Who Cares

Apparently Google is getting accused of skewing its search results to favor its own products.   To which I say, so freaking what?   When did Google suddenly become a common carrier?  The implication is that by their very success (evidenced by a high market share) they have imposed on themselves more onerous rules than others operate under.  When I stay in the Marriott, and I ask the concierge about local dining options, don't I expect him or her to list the hotel's restaurant options first?

I suppose consumers might have a mild beef if Google is misrepresenting its service, but for gods sakes its free -- if you are suspicious of the results, there are like a zillion competitors.

This complaint is basically coming from businesses.  I know from past experience that seeing one's page rank drop with one of the regular Google algorithm tweaks is frustrating, but companies that through good SEO have climbed to the top of the search rankings are not owed anything, and in particular they are not owed that search ranking that they got for free.  In fact, these are businesses that are basically free riders on Google whining about Google's actions.  If they want to complain Google is not abiding by its terms of service on its paid listings, fine.  That is potentially a legitimate complaint.  But can't we agree that, as a foundation principle, government consumer protection action is never required for a free service somehow falling short of expectations?


  1. AtlantaDude:

    Mixed feelings about this one. It comes down to the definition of a monopoly. In the mid 20th century, AT&T was surely considered a monopoly. Did that prevent anyone from starting a competing phone service? No, but the network effect of everyone already being on the AT&T system made it unlikely that a competing system would gain traction. Therefore AT&T had a monopoly.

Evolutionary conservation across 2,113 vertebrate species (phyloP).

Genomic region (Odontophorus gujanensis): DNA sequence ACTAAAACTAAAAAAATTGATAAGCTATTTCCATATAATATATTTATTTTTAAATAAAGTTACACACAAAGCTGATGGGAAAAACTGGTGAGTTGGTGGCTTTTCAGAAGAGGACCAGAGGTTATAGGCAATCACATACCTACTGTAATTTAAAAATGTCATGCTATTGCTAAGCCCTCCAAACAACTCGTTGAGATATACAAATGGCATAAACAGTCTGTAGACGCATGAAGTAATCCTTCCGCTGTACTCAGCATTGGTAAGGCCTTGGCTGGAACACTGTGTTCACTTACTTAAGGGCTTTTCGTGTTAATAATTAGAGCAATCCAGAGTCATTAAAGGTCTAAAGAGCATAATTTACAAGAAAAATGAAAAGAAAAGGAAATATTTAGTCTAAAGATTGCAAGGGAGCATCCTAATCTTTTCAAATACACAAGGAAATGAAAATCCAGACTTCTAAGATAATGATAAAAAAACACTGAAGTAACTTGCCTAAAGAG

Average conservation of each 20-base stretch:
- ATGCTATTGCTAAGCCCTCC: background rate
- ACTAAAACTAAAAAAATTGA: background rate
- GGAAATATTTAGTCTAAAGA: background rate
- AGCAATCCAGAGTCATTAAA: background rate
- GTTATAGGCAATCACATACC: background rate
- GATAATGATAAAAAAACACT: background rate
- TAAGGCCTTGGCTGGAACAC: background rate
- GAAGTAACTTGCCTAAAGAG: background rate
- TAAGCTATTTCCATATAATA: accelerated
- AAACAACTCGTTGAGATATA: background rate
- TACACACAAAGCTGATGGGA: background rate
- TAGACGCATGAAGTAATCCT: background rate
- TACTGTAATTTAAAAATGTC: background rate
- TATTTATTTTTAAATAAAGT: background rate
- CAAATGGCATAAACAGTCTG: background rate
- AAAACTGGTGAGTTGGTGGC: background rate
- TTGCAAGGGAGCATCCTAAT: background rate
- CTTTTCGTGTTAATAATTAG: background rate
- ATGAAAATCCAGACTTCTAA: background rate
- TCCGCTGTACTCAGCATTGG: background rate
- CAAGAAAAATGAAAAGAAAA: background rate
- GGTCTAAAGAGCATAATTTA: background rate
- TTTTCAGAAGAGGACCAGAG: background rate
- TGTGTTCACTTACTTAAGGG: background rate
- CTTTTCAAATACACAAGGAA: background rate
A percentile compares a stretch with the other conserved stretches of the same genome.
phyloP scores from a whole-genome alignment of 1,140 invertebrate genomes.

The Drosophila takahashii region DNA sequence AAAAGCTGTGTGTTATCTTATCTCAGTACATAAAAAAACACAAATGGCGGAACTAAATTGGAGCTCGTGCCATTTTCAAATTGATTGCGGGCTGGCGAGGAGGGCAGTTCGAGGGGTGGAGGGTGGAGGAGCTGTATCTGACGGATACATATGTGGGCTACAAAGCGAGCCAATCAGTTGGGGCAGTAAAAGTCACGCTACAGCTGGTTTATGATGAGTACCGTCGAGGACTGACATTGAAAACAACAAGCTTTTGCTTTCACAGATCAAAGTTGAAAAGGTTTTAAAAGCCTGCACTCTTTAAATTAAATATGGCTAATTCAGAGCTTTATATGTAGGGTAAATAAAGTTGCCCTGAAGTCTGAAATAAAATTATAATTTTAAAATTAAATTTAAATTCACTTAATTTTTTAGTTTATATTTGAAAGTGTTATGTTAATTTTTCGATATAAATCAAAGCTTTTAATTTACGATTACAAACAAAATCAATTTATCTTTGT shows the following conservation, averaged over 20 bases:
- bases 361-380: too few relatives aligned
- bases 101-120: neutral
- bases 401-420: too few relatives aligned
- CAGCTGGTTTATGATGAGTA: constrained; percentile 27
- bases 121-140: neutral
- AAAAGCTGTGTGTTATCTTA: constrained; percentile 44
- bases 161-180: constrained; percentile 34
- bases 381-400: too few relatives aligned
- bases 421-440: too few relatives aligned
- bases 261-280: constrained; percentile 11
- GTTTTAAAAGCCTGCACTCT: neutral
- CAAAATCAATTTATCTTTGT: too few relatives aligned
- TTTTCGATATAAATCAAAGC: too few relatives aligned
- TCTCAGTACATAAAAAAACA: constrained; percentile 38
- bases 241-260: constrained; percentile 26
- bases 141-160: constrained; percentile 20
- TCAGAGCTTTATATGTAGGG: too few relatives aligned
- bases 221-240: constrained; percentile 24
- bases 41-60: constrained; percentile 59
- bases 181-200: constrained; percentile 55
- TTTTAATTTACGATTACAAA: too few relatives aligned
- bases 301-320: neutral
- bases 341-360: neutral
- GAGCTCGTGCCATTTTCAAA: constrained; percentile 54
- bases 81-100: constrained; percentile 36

I think an argument can be made that Google is in a similar position. Everyone uses it, so everyone advertises on it, so everyone uses it. The network effects make it unlikely that a competitor is going to gain much traction. Therefore, as an advertiser for many types of businesses, you have little choice but to use Google. If they then change the rules on you, you have little recourse. Yes, there is Bing, but that basically eliminates 85% of your addressable market.

    Theoretically, Google's promotion of its own products could lead users to choose a different search engine, but that is not a likely outcome.

    So, what you have is a defacto monopoly, regardless of the arguably inadvertent path of obtaining that monopoly, and the mostly theoretical arguments that it isn't a monopoly. Nevertheless, my feelings are mixed because I can't imagine a government / legal remedy that would actually make the world better.

  2. eddie:

    The engadget article you've linked to is useless. Here's the WSJ article from last Sunday that's the actual source, which for some reason engadget didn't bother linking to.

    Your summary of the issue is wrong. Google isn't getting accused of skewing its search results, which I as a Google user would consider a grave breach of the trust I place in Google to provide unbiased search results.

    Instead, Google is adding links within its search results to other Google services that have more information about the individual search results. Sort of like how if you search for "national monuments", in addition to getting a page of links to websites that have something to do with national monuments, you'll also get links to images of national monuments, maps of national monuments, and news stories about national monuments. Well, now when you do a search that returns local businesses (like "pizza 90120"), not only will you get a ranked list of web pages that match your search, next to each link to those web pages will also be a link to a Google Places page.

    So nobody's businesses are getting dropped down in the Google rankings... except for businesses like Yelp and CitySearch, whose only purpose was to make pages about other people's businesses. And whose reason for existence is about to completely disappear, now that Google is going to start doing what they do, only better.